• Likewise, its Spiritual Successor Takara Sagashi Adventure Nazotoki Battle TORE! (roughly "Treasure Hunt Adventure: Puzzle Battle TORE!") also has a version of its logo which reads just "TORE!", and the show is often referred to as just "TORE!" as well.
  • Parks and Recreation is advertised as Parks and Rec.
  • In-Universe example; 30 Rock's Show Within a Show was originally called The Girlie Show, nicknamed TGS. When Executive Meddling added Tracy Jordan to the roster, it was officially renamed TGS with Tracy Jordan, though it's still generally referred to as just TGS.

    Music 
  • Oingo Boingo was originally The Mystic Knights of the Oingo Boingo, and later became just Boingo.
  • The Justified Ancients of MuMu shortened their name to J.A.M, but then had to change their name to The KLF because there was already a (rather well known) band called The Jam
  • For legal reasons, The Jackson Five had to become The Jacksons when most of them left Motown and Jermaine stayed on.
  • Tyrannosaurus Rex became T. Rex when they went electric.
  • MGMT used to be "The Management".
  • Havalina Rail Co. went both ways with this. They started off just as Havalina, then slapped Rail Co on the end to avoid confusion with another band named The Havalinas. (This all happened before they recorded their first album, so most fans outside their hometown were introduced to them by the extended title.) Years later, they shortened the name back to just Havalina in response to several band members leaving.
  • Chicago was originally called Chicago Transit Authority, but the real Chicago Transit Authority was not amused and threatened to sue, so they shortened it.
  • The Grateful Dead later changed their name to The Dead when they had reunited without the late Jerry Garcia.
  • Jefferson Starship (originated from Jefferson Airplane) became Starship.
  • Revelation Theory shortened their name to Rev Theory because it sounded cooler.
  • Savatage's first Rock Opera is formally known by the band as Streets, as they were unhappy that Executive Meddling forced the official title to be Streets: A Rock Opera.
  • Big Audio Dynamite II (formerly Big Audio Dynamite before some members left) became Big Audio for an album.
  • Wire became Wir for one album out of respect of drummer Robert Gotobed, who fired himself when he came to the realization that a drum machine could do his job better than he could.
  • The 21st-century revived Dexys Midnight Runners is just Dexys.
  • The Jon Spencer Blues Explosion became simply Blues Explosion for their 2004 album Damage, stating the need to emphasize that they were a democratic band, not a solo artist with a backing group. The name change didn't stick - 2012's Meat + Bone was again credited to The Jon Spencer Blue Explosion.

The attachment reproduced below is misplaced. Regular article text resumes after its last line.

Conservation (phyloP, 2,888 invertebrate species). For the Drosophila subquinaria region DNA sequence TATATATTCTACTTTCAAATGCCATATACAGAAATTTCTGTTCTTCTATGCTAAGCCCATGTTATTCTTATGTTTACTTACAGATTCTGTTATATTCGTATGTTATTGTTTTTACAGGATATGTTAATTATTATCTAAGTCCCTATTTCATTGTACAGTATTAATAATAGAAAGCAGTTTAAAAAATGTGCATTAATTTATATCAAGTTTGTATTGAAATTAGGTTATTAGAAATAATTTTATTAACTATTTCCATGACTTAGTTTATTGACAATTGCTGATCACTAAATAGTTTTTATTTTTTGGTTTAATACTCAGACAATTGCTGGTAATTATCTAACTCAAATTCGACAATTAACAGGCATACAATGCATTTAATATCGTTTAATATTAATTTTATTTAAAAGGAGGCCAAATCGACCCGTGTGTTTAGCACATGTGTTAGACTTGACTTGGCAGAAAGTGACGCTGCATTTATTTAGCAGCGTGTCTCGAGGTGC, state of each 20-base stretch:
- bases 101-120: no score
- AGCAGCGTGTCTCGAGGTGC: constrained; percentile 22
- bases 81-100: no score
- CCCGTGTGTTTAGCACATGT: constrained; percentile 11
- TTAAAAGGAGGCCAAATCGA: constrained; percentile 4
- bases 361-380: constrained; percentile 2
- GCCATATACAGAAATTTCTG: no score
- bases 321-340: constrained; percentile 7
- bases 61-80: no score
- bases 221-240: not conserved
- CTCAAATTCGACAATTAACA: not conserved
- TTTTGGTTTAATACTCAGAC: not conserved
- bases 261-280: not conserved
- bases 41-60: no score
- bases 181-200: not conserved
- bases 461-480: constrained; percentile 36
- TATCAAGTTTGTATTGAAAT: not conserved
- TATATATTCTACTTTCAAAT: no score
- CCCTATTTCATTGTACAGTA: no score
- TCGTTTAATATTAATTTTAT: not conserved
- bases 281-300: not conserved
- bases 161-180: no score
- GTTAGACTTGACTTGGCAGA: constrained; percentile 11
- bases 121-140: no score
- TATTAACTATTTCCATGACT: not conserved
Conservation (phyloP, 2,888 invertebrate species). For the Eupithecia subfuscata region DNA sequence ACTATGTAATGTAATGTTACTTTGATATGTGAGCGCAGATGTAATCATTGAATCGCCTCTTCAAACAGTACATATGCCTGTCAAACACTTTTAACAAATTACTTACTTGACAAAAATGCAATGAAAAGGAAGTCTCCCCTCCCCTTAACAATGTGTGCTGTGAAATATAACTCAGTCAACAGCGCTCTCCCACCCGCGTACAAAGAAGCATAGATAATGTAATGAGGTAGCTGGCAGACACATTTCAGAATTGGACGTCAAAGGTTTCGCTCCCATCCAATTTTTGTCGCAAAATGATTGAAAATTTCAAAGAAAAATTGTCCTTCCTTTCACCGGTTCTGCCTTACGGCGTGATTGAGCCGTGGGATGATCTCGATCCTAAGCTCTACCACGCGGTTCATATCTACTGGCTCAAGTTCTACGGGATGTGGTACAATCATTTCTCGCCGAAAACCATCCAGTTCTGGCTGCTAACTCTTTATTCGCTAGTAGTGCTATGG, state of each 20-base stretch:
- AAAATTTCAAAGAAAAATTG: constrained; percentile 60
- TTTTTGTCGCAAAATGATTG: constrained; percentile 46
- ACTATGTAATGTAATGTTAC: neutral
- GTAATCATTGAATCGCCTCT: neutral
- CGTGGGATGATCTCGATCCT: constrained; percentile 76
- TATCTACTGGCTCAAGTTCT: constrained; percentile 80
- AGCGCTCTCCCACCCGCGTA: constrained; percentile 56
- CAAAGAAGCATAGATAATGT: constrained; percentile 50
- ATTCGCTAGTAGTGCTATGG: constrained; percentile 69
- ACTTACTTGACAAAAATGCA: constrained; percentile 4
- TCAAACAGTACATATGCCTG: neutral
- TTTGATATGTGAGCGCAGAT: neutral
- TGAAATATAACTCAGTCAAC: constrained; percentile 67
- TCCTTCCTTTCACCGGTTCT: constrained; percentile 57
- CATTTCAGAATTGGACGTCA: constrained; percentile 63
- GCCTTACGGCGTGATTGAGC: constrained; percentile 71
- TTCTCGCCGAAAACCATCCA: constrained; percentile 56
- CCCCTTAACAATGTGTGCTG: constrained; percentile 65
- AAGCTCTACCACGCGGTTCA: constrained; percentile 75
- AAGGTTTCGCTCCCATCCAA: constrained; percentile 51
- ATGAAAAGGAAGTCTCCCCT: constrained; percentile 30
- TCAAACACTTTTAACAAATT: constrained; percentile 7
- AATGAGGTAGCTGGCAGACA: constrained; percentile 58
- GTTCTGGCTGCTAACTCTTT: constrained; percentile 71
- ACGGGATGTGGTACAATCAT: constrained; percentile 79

• Revolting Cocks are occasionally billed as Revco on soundtrack appearances and even on their own album covers. The former seems to be an issue of censorship, but the latter is apparently just for aesthetic purposes.
  • After partially reuniting in 2007, Halo Of Flies officially became H*O*F.
  • KMFDM was billed as Kein Mehrheit fuer die Mitleid at their first show. Supposedly it was changed when Englishman Raymond Watts joined the band and couldn't pronounce the name. The original name still shows up every so often in song lyrics or packaging, but it's obscure enough that many people still think it stands for Kill Mother Fucking Depeche Mode.
  • The Unicorns' Who Will Cut Our Hair When We're Gone? has sort of a Long Title, which couldn't fit on the side of the CD packaging (especially because the album comes in a slim cardboard case) - accordingly, the title is rendered as W.W.C.O.H.W.W.G there, although the rest of the artwork always uses the full title.
  • Sultans Of Ping F.C. became Sultans of Ping, and eventually just The Sultans. The latter change reflected a Growing the Beard moment as they moved away from the cartoonish feel of their earlier (and more popular) material.
  • The Cult were another case of a band name gradually getting shorter over time: Southern Death Cult, then Death Cult, and finally The Cult.
  • King Missile (Dog Fly Religion) became simply King Missile starting with their 1990 album Mystical Shit: The parenthetical part of their name was the idea of co-founding member Dogbowl, so when he amicably left the group to pursue his own music, they shortened the name out of respect.
  • The ska band Run For Your Life decided that was a bit too long to comfortably fit on a poster, so they shortened it to Runforyerlife. That was the name they used for their only album.
  • Afro Celt Sound System shortened their name to Afro Celts for the album Seed. Partly because fans were already calling them the Afro Celts anyway, and partly because they wanted to emphasize their status as a band, not a DJ with backing musicians. (In the past, Simon Emmerson had performed some shows as a solo DJ, still billing himself as Afro Celt Sound System, but by the time Seed came out, ACSS exclusively performed as a full band.) However, this just confused people about whether they were the same band or not. They went back to using the full name quickly, and even reissued Seed with their old name.